I recently read this (month-old) post by Colin Nederkoorn (better late than never) at iamnotaprogrammer.com. On the surface, it's a gripe about his monopoly ISP not holding up its end of the bargain on a high-speed connection. It also serves as a bit of a guide for those who wish to root out similar problems and perhaps take some small, practical action against the games potentially being played by their ISPs, as Nederkoorn did.
But, what I see revealed is a story about Net Neutrality. More clearly than ever, it is apparent that there is a game of chicken being played by the ISPs, with themselves on one side and many content providers (and all consumers) on the other. It’s a who’ll-blink-first scenario, where “blinking” equates to certain content providers paying for special access, fast lanes, what have you. The referee in this game should be the FCC. The problem is that (a) this game should not even be allowed to take place, and (b) the FCC are squarely on the side of the monopoly ISPs, especially now, with a former telecom lobbyist at the helm. This is impacting (and will continue to impact) the future of important data and connectivity issues like access, cost, speed, throughput, and the aforementioned pay-to-play “fast-lane” arrangements for the delivery of certain data (e.g. streaming content).
Nederkoorn directly touches several of these concerns by offering us a very accessible anecdote about his personal experience: He has surprising difficulty with the simple act of playing Netflix movies over a (very expensive, very fast) Verizon Fios connection. On its surface, by the numbers, it’s a network connection with (what seems to be) amazing throughput, including premium data speeds. (In this case speeds were claimed at 75mbps down and 35mbps up.)
Astonished that he is paying for this incredible access and still experiences movies that stall and stutter mid-playback, Nederkoorn runs an experiment. He subsequently finds the problem and a solution, even offering us a description of his end-run around the issue. The “problem” that he discovers, though, isn't a real problem. Rather, it seems to be a purpose-built roadblock, in place behind the scenes, and implemented by his ISP. The roadblock is aimed directly at Netflix and their carrier network, Level3. Nederkoorn is even able to offer proof by virtue of a fairly simple test and, of course, he shares the results, complete with some nice charts.
So who cares and why?
Taken in light of where we're at with Net Neutrality, the post is an illustrative, you might even say insightful, still-life of the moment. It serves as a perfect snapshot of the overt hostage holding and ransoming of certain data that is taking place at monopoly ISPs right now. It also elucidates the fact that even when a content provider (such as Netflix) pays the ransom (in this case to Verizon), the data may be “freed” in name only. Only the most astute consumers have an awareness of this happening, and even fewer have the technical know-how to devise a means of tracking down, correcting, and/or proving the deception.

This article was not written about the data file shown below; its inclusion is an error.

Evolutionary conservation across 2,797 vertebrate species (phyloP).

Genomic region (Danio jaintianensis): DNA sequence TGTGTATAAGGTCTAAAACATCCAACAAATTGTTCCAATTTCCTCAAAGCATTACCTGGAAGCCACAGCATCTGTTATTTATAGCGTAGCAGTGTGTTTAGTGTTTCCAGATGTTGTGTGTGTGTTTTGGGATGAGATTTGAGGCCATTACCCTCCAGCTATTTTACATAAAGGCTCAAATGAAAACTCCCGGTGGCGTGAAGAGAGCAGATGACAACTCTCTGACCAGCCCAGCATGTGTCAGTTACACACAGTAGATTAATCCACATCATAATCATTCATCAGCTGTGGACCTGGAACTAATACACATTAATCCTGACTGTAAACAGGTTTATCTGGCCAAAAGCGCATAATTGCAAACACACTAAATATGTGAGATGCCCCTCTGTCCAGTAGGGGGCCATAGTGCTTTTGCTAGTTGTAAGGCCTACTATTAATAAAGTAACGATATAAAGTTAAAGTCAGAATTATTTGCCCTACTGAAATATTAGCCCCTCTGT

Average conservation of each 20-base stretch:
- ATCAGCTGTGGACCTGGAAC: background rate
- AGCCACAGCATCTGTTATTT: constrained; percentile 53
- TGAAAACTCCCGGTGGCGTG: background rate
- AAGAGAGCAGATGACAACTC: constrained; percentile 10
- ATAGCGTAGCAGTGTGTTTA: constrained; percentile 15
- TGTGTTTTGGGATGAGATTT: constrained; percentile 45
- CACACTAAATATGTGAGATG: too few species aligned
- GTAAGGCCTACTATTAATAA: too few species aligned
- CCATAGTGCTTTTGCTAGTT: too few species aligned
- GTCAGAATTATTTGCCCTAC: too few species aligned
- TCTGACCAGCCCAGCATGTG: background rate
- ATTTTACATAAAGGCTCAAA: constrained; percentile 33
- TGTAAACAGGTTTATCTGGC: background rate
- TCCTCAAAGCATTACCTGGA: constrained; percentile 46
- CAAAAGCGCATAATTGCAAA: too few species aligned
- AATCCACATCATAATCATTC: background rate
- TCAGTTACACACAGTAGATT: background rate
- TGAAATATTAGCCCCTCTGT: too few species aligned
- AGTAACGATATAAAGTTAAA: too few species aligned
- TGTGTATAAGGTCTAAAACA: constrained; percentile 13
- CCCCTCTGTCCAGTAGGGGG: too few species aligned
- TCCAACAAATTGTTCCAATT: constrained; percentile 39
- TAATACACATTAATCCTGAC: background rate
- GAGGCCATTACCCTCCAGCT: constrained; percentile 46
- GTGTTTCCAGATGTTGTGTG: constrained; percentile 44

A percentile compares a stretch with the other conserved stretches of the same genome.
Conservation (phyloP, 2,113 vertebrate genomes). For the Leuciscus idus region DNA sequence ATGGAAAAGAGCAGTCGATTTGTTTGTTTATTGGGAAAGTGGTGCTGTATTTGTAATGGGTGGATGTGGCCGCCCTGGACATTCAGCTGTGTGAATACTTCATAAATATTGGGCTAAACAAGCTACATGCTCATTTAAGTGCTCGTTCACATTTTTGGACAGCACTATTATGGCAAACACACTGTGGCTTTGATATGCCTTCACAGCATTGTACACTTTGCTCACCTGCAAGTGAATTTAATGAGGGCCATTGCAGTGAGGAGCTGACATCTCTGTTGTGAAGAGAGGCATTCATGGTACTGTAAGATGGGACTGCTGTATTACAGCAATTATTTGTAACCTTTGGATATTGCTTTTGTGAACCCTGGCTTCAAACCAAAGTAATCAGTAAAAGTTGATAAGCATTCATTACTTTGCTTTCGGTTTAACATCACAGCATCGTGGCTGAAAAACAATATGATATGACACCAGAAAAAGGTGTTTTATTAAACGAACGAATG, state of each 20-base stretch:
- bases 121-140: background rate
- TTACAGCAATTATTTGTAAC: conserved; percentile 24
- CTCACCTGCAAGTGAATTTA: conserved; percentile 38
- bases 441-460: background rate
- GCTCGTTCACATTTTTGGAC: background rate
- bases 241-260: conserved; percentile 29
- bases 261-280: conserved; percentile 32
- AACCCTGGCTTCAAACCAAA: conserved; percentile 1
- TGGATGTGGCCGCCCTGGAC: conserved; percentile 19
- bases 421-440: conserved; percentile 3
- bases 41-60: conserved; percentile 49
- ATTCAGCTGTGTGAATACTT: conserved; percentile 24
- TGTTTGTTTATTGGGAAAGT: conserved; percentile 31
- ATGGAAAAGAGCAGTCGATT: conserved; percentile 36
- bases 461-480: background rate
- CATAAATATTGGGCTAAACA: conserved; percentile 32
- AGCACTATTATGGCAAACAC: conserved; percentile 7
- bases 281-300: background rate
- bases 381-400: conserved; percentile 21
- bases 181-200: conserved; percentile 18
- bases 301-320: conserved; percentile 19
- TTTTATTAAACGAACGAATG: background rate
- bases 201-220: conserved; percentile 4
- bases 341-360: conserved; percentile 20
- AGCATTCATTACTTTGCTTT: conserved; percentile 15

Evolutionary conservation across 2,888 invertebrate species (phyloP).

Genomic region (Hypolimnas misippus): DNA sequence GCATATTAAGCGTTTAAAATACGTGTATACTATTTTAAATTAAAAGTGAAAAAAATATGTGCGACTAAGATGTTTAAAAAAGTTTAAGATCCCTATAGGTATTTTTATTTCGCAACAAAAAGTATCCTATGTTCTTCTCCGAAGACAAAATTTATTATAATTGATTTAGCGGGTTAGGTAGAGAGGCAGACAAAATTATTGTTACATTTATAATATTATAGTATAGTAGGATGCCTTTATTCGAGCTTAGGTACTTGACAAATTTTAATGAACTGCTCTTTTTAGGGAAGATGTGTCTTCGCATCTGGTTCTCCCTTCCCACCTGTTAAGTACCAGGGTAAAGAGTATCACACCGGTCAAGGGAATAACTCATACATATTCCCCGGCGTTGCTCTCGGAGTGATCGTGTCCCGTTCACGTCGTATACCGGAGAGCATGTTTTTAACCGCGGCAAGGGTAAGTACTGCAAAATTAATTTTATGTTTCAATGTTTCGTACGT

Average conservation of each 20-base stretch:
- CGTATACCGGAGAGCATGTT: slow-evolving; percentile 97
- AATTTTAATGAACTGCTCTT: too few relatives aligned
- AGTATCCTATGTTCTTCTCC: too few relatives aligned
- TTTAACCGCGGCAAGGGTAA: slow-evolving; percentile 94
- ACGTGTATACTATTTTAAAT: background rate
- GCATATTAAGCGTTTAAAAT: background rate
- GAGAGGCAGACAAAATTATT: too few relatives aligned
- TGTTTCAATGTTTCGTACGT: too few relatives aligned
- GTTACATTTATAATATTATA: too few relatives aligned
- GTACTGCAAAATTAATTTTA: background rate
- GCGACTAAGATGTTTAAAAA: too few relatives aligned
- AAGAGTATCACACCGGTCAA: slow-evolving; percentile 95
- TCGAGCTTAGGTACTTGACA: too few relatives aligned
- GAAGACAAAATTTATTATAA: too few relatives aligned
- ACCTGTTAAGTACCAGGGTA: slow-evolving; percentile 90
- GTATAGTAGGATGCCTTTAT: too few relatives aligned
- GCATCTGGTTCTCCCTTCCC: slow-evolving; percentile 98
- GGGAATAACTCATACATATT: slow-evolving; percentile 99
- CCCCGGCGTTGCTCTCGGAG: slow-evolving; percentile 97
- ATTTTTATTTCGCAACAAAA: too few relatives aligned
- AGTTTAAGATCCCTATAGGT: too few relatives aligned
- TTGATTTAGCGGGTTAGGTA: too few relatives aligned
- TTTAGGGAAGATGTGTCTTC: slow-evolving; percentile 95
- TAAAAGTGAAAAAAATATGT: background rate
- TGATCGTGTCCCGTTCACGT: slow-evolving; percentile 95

For me, the fact that this is happening rings all kinds of consumer advocacy and anti-monopoly alarm bells. I’m not surprised, of course, but I am alarmed and aggravated – but what else? There’s a deeper set of issues at play here, though. Nederkoorn’s post also serves as a document that potentially presages things to come on the data-delivery front. And this is particularly disturbing because it describes a scenario where these sleights-of-hand with data delivery can still take place, practically speaking, regardless of the outcome of the whole “fast-lanes and the gutting of Net Neutrality” issue. Right now, with Net Neutrality still on the books, so to speak, even when providers like Netflix pay a ransom for special treatment of their data (i.e. fast lanes) they (and in effect you) may not be getting any benefit from that payment. And, even when you pay for a top tier connection such as Fios on your end – maybe even especially when you pay for that top tier connection – a purpose-built roadblock to that "priority data" still exists.
So, with the potential gutting and redefinition of Net Neutrality on deck at the FCC, this kind of funny business being used by a monopoly ISP against its customers and a massive content provider is very telling. This is what they already seem to be doing when they don’t even have a mandate from the FCC to do it… yet. Net Neutrality is not quite dead, but we’re close enough that this stuff is happening practically out in the open. You just have to know how to spot it. And it’s a harbinger – an example of a battle-for-access that will likely be waged mostly behind the scenes, and with much of the public completely unaware that a fight is even happening.
Some related reading: